EGU General Assembly 2022
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A more robust interpretation of water ice isotope signature from lunar polar missions: theoretical model for isotope fractionation during water ice sublimation in very low pressure systems at cryogenic temperatures.

Veneranda López Días1, Laurent Pfister1,2,3, Christophe Hissler1, and François Barnich1
Veneranda López Días et al.
  • 1Luxembourg Institute of Science and Technology (LIST), Environmental Research and Innovation (ERIN), Belvaux, Luxembourg (
  • 2University of Luxembourg, Faculty of Science Technology and Medicine, Esch/Alzette, Luxembourg
  • 3University of Birmingham, School of Geography Earth and Environmental Sciences, Birmingham, England

Targeting the deployment of sustainable human and robotic exploration on the Moon by the end of this decade, there is a pressing need for better understanding the lunar water cycle and the availability of water for ISRU. The O-H isotope signatures in lunar water are key for determining the water origin in the Earth-Moon system and the mechanisms controlling water distribution and redistribution on the Moon. This has profound implications for understanding the Earth-Moon system’s history and the stability and renewability of water deposits.
Lunar volatiles are involved in a largely unconstrained and complex system of input, transport, trapping, recycling, and loss. The water origin on the Earth-Moon system remains poorly understood. The δD signatures from Apollo samples and meteorites suggest various contributing reservoirs of different origins for lunar water, and/or secondary processes [1], [2]. The different origins include: i) Magmatic (primordial) [3]; ii) asteroidal/cometary impacts [4], [5]; iii) solar wind H+ [1]; iv) mixed origin (solar wind H+/inclusion within meteorite impact glasses or volcanic glasses [6]).
The Roscosmos/ESA Luna 27 mission [7] is one of several international lunar polar missions for in-situ analyses of lunar surface, targeting pressing scientific and industrial knowledge gaps. To interpret the results derived from those polar missions it is critical to understand the extent and nature of any potential water ice loss and related isotope fractionation during the sampling chain.
Experimental studies on isotope fractionation during ice sublimation in nonequilibrium conditions are scarce. These studies concluded on different trends: i) no relevant isotope fractionation up to 40% ice mass loss [8], ii) relevant Rayleigh-like fractionation trend [9]. There is no kinetic isotope fractionation model (theoretical or experimental) for ice sublimation in low pressure systems at cryogenic temperatures, which considers the expected physical processes. Thus, the calculation of water ice isotope signatures remains highly uncertain, hindering the assessment of potential lunar water resources and the interpretation of scientific planetary data.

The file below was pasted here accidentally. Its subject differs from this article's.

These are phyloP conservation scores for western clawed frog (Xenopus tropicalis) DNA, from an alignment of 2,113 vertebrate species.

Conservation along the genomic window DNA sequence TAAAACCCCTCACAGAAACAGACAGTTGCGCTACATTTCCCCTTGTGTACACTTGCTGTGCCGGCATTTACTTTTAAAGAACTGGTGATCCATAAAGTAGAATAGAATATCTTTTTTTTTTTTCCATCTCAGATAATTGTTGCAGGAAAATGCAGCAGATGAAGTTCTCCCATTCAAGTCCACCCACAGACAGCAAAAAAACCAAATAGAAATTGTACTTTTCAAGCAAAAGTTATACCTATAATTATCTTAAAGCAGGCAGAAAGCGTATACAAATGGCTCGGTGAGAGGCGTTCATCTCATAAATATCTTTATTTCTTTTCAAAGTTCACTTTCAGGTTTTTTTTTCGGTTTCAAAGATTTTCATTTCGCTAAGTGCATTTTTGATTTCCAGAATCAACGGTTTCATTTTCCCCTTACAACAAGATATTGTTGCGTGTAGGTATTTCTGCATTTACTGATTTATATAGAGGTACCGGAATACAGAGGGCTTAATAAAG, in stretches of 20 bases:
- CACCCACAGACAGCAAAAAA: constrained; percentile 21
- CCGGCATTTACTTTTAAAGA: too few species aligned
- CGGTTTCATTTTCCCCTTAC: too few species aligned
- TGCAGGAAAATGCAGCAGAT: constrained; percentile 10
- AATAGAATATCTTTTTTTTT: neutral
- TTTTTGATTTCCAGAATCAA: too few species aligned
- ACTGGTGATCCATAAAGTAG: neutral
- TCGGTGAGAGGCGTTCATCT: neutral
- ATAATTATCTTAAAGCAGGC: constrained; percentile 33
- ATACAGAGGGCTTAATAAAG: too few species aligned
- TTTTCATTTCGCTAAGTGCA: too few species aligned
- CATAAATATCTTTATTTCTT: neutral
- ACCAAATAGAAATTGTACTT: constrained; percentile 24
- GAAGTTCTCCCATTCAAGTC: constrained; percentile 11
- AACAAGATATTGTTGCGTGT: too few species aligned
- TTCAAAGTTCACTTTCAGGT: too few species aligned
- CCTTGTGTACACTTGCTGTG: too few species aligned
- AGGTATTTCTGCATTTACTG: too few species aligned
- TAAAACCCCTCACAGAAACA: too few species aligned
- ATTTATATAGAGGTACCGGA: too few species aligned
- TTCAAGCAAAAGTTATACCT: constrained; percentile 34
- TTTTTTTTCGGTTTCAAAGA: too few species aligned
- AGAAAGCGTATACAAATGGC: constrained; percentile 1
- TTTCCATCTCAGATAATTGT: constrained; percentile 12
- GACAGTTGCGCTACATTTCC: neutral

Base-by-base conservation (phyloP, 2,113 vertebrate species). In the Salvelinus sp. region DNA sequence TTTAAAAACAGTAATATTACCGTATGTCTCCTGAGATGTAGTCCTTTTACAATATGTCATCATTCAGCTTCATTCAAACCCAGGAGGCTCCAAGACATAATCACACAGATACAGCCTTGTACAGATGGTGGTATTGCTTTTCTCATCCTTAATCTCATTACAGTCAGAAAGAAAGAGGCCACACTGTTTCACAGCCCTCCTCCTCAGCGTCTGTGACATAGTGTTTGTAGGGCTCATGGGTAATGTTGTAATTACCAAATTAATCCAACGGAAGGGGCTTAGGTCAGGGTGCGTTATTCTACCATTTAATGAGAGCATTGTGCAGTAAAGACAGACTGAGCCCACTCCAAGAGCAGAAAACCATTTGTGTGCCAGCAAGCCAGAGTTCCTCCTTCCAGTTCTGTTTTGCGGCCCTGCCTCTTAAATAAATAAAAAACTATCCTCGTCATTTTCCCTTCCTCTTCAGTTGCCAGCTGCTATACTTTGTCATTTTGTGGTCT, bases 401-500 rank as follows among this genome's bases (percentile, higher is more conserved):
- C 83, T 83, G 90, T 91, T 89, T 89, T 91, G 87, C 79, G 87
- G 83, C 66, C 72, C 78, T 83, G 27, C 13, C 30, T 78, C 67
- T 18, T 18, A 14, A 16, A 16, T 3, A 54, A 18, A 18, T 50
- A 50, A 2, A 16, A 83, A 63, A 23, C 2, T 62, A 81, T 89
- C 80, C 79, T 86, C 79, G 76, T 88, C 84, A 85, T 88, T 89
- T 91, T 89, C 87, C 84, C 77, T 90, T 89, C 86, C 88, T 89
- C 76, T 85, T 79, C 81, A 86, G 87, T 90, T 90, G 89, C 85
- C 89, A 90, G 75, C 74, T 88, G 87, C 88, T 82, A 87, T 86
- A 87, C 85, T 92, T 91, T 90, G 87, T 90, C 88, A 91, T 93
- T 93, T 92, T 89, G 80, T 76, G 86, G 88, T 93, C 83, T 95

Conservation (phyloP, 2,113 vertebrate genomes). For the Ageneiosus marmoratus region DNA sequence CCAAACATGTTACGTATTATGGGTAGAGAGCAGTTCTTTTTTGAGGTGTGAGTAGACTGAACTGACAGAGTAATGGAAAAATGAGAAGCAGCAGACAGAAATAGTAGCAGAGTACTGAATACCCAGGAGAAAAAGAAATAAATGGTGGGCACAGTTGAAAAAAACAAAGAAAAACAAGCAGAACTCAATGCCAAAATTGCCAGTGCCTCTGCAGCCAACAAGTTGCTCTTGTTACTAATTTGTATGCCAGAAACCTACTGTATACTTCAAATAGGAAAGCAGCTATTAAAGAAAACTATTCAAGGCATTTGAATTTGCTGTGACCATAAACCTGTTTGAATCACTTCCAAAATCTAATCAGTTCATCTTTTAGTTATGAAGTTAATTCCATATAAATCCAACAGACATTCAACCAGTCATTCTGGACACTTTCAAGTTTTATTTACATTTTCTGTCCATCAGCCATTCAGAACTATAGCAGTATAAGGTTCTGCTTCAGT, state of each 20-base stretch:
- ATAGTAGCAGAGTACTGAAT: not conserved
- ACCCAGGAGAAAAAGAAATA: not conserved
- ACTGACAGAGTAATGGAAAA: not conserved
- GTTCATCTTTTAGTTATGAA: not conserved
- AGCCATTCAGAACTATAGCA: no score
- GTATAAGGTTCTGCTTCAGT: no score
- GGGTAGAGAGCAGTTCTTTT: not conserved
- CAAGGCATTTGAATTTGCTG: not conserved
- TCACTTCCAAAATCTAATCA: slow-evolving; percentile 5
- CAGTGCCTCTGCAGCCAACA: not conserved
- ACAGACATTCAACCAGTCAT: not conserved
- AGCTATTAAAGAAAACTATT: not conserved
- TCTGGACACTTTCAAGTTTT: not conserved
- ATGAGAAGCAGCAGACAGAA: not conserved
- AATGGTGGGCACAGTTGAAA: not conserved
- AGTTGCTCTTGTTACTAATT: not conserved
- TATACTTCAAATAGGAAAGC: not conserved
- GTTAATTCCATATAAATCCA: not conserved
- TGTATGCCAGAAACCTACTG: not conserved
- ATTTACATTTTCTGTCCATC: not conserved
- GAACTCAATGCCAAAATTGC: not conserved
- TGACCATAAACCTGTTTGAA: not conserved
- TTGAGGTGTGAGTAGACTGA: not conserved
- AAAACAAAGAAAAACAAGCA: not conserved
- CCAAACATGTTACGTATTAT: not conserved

Here we present a theoretical isotope fractionation model derived from concepts developed by Criss (1999) [10] and adapted to the physical processes expected under lunar conditions, which will contribute to i) more robust interpretations of water ice behaviour in lunar environment and/or extra-terrestrial and/or extreme terrestrial environments; ii) mission operational planning, data processing, extraction/processing techniques; iii) exploration/exploitation roadmap, space mining business plan, natural resources management. [1] B. M. Jones et al., 2018. Geophys. Res. Lett., 45(20), 10,959-10,967; [2] F. M. McCubbin and J. J. Barnes, 2019. Earth Planet. Sci. Lett., 526; [3] A. E. Saal et al., 2013. Science, 340(6138), 1317–1320; [4] J. P. Greenwood et al., 2011. Nat. Geosci., 4(2), 79–82; [5] J. J. Barnes et al., 2016. Nat. Commun., 7(1), 11684; [6] C. I. Honniball et al., 2021. Nat. Astron., 5(2), 121–127; [7] D. J. Heather et al., 2021. Lunar Planet. Sci. Conf. LPI, Abstract #2111; [8] J. Mortimer et al., 2018. Planet. Space Sci., 158(Feb), 25–33; [9] R. H. Brown et al., 2012. Planet. Space Sci., 60(1), 166–180 [10] R. E. Criss, 1999. USA: Oxford University Press.

How to cite: López Días, V., Pfister, L., Hissler, C., and Barnich, F.: A more robust interpretation of water ice isotope signature from lunar polar missions: theoretical model for isotope fractionation during water ice sublimation in very low pressure systems at cryogenic temperatures., EGU General Assembly 2022, Vienna, Austria, 23–27 May 2022, EGU22-8169,, 2022.